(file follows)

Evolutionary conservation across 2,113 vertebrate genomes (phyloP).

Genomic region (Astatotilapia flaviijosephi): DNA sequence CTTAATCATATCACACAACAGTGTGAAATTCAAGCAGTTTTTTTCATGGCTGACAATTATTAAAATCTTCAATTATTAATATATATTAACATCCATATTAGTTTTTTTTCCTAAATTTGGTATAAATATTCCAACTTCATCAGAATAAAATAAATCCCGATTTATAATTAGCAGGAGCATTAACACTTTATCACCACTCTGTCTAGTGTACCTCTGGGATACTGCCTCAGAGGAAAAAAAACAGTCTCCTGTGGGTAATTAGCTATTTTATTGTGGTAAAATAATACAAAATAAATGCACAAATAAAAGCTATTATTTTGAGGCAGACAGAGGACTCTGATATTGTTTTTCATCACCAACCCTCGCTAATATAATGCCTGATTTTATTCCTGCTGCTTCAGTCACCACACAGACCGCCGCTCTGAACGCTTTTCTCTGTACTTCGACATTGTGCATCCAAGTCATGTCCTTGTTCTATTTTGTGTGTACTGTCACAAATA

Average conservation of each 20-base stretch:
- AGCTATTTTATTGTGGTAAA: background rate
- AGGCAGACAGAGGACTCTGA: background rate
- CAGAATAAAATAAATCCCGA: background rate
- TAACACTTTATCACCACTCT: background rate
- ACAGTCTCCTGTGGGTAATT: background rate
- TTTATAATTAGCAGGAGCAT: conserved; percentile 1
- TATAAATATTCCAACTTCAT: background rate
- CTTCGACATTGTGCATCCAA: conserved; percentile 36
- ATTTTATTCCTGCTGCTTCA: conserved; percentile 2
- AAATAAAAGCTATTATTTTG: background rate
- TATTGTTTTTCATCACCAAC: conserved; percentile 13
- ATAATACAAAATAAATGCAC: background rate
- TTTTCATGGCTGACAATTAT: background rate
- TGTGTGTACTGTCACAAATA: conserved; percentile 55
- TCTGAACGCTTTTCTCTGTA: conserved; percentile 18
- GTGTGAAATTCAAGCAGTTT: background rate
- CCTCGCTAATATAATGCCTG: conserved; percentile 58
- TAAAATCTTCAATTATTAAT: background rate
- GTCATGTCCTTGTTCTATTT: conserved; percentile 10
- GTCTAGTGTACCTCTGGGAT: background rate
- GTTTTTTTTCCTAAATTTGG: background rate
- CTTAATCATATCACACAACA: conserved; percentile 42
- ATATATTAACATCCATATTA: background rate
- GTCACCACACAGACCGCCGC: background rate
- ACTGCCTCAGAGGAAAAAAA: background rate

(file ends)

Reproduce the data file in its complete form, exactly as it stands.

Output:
Evolutionary conservation across 2,113 vertebrate genomes (phyloP).

Genomic region (Astatotilapia flaviijosephi): DNA sequence CTTAATCATATCACACAACAGTGTGAAATTCAAGCAGTTTTTTTCATGGCTGACAATTATTAAAATCTTCAATTATTAATATATATTAACATCCATATTAGTTTTTTTTCCTAAATTTGGTATAAATATTCCAACTTCATCAGAATAAAATAAATCCCGATTTATAATTAGCAGGAGCATTAACACTTTATCACCACTCTGTCTAGTGTACCTCTGGGATACTGCCTCAGAGGAAAAAAAACAGTCTCCTGTGGGTAATTAGCTATTTTATTGTGGTAAAATAATACAAAATAAATGCACAAATAAAAGCTATTATTTTGAGGCAGACAGAGGACTCTGATATTGTTTTTCATCACCAACCCTCGCTAATATAATGCCTGATTTTATTCCTGCTGCTTCAGTCACCACACAGACCGCCGCTCTGAACGCTTTTCTCTGTACTTCGACATTGTGCATCCAAGTCATGTCCTTGTTCTATTTTGTGTGTACTGTCACAAATA

Average conservation of each 20-base stretch:
- AGCTATTTTATTGTGGTAAA: background rate
- AGGCAGACAGAGGACTCTGA: background rate
- CAGAATAAAATAAATCCCGA: background rate
- TAACACTTTATCACCACTCT: background rate
- ACAGTCTCCTGTGGGTAATT: background rate
- TTTATAATTAGCAGGAGCAT: conserved; percentile 1
- TATAAATATTCCAACTTCAT: background rate
- CTTCGACATTGTGCATCCAA: conserved; percentile 36
- ATTTTATTCCTGCTGCTTCA: conserved; percentile 2
- AAATAAAAGCTATTATTTTG: background rate
- TATTGTTTTTCATCACCAAC: conserved; percentile 13
- ATAATACAAAATAAATGCAC: background rate
- TTTTCATGGCTGACAATTAT: background rate
- TGTGTGTACTGTCACAAATA: conserved; percentile 55
- TCTGAACGCTTTTCTCTGTA: conserved; percentile 18
- GTGTGAAATTCAAGCAGTTT: background rate
- CCTCGCTAATATAATGCCTG: conserved; percentile 58
- TAAAATCTTCAATTATTAAT: background rate
- GTCATGTCCTTGTTCTATTT: conserved; percentile 10
- GTCTAGTGTACCTCTGGGAT: background rate
- GTTTTTTTTCCTAAATTTGG: background rate
- CTTAATCATATCACACAACA: conserved; percentile 42
- ATATATTAACATCCATATTA: background rate
- GTCACCACACAGACCGCCGC: background rate
- ACTGCCTCAGAGGAAAAAAA: background rate